Morteza Nikoubazl / Reuters
Iran's President Mahmoud Ahmadinejad meets with Iranian students and scientists in Tehran on Tuesday, where he called for the removal of liberal and secular teachers in the country's universities.
updated 9/5/2006 6:17:36 AM ET 2006-09-05T10:17:36

Iran's hard-line President Mahmoud Ahmadinejad called Tuesday for a purge of liberal and secular teachers from the country's universities, the official Islamic Republic News Agency reported in another step back to 1980s-style radicalism.

"Today, students should shout at the president and ask why liberal and secular university lecturers are present in the universities," the agency quoted Ahmadinejad as saying during a meeting with a group of students.

Ahmadinejad complained that changes in the country's universities were difficult to accomplish and that the country's educational system had been affected by secularism for the last 150 years, but said "such a change has begun."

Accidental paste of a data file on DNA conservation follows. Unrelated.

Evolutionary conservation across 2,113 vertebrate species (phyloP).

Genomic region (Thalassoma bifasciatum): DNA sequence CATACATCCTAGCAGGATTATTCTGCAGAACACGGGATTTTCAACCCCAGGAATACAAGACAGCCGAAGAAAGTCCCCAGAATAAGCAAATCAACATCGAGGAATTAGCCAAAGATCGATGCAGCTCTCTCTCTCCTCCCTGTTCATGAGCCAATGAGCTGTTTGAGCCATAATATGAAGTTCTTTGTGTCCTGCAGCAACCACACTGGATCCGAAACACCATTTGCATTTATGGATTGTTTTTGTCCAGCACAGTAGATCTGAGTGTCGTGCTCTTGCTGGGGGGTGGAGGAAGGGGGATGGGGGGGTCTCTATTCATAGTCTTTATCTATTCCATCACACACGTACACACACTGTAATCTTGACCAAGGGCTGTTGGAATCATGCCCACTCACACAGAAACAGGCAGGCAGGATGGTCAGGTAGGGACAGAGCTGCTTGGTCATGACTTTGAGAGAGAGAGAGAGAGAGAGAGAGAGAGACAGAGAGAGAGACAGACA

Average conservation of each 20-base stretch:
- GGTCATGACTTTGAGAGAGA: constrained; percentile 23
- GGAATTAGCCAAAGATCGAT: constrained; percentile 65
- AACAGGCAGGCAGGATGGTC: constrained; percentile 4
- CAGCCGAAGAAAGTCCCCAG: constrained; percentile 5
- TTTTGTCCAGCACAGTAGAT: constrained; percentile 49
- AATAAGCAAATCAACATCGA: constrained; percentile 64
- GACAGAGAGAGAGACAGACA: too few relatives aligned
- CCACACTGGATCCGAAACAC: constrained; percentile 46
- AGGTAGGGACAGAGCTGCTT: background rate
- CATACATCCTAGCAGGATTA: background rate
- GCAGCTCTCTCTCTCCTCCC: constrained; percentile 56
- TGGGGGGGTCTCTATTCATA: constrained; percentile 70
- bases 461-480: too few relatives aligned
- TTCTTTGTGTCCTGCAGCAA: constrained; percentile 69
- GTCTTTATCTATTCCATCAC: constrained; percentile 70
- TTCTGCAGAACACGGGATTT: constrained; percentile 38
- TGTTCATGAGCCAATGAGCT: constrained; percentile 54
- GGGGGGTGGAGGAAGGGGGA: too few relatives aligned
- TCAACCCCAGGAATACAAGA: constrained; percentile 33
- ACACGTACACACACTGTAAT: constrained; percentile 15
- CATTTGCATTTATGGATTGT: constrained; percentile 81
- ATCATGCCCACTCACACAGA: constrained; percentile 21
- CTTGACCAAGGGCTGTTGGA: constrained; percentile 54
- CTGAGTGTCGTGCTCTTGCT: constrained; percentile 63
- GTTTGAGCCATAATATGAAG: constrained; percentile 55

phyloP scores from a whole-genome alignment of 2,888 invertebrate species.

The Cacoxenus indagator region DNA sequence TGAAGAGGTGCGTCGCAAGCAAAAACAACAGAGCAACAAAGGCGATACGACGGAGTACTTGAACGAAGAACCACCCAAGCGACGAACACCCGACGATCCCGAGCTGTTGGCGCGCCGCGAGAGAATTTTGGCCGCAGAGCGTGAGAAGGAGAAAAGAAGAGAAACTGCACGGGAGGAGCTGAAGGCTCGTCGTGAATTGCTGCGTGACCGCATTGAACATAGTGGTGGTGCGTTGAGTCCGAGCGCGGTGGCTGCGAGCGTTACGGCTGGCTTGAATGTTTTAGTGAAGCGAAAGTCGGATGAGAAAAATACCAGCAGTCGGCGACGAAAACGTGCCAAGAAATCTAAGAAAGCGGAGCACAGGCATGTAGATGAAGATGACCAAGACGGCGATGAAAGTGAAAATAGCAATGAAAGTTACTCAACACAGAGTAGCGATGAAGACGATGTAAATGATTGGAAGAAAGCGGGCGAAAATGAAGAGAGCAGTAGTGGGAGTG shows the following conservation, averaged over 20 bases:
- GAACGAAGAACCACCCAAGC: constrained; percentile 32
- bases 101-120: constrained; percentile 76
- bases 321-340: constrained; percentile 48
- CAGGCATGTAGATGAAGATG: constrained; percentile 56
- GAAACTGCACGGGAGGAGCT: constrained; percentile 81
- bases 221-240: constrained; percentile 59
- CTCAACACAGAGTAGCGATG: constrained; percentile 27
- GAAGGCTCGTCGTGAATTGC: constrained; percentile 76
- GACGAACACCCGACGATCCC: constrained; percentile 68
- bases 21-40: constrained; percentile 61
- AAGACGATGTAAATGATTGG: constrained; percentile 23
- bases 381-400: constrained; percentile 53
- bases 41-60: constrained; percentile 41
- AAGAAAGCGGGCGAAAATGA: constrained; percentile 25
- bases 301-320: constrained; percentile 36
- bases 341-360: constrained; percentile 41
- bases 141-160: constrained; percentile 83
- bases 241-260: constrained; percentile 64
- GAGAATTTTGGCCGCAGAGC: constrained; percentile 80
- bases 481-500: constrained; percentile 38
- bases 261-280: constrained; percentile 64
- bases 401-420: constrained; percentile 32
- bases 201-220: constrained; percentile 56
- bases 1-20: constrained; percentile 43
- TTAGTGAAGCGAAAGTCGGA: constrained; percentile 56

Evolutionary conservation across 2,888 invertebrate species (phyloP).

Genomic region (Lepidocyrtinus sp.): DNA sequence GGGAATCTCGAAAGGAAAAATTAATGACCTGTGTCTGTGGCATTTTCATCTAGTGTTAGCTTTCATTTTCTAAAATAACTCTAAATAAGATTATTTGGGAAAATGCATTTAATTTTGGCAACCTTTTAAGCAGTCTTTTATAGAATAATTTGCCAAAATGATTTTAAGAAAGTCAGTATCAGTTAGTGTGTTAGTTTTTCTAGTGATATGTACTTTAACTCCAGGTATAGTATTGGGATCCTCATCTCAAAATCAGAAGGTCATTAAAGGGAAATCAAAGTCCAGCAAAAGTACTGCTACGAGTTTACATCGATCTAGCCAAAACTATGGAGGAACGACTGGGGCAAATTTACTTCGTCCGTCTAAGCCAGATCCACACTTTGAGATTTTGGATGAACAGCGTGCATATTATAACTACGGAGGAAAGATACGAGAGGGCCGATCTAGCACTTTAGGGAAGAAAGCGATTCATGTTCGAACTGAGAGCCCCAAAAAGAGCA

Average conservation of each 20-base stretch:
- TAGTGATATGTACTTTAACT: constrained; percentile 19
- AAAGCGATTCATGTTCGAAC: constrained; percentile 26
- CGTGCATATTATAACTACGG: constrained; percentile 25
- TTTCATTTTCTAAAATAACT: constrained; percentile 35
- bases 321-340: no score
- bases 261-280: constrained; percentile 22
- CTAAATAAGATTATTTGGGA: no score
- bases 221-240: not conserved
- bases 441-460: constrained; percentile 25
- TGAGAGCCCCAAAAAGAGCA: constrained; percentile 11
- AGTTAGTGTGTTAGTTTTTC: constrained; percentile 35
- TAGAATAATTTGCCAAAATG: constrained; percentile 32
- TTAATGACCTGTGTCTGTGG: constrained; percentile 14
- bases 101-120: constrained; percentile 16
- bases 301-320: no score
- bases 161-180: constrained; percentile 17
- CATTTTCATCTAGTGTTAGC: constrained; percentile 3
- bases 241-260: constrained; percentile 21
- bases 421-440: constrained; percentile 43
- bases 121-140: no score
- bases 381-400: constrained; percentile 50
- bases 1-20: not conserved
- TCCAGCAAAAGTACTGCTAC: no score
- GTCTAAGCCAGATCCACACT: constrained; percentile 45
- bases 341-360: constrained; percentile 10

Earlier this year, Iran retired dozens of liberal university professors and teachers. And last November, Ahmadinejad's administration for the first time named a cleric to head the country's oldest university in Tehran amid protests by students over the appointment.

The developments followed a campaign promise by Ahmadinejad for a more Islamic-oriented country. He took office last August.

Since then, Ahmadinejad also has been replacing pragmatic veterans in the government with former military commanders and inexperienced religious hard-liners.

Ahmadinejad's aim appears to be to install a new generation of rulers who will revive the fundamentalist goals pursued in the 1980s under the late Ayatollah Ruhollah Khomeini, father of the 1979 Islamic revolution in Iran.

In the early 1980s, shortly after the revolution, Iran sacked hundreds of liberal and leftist university teachers and students.

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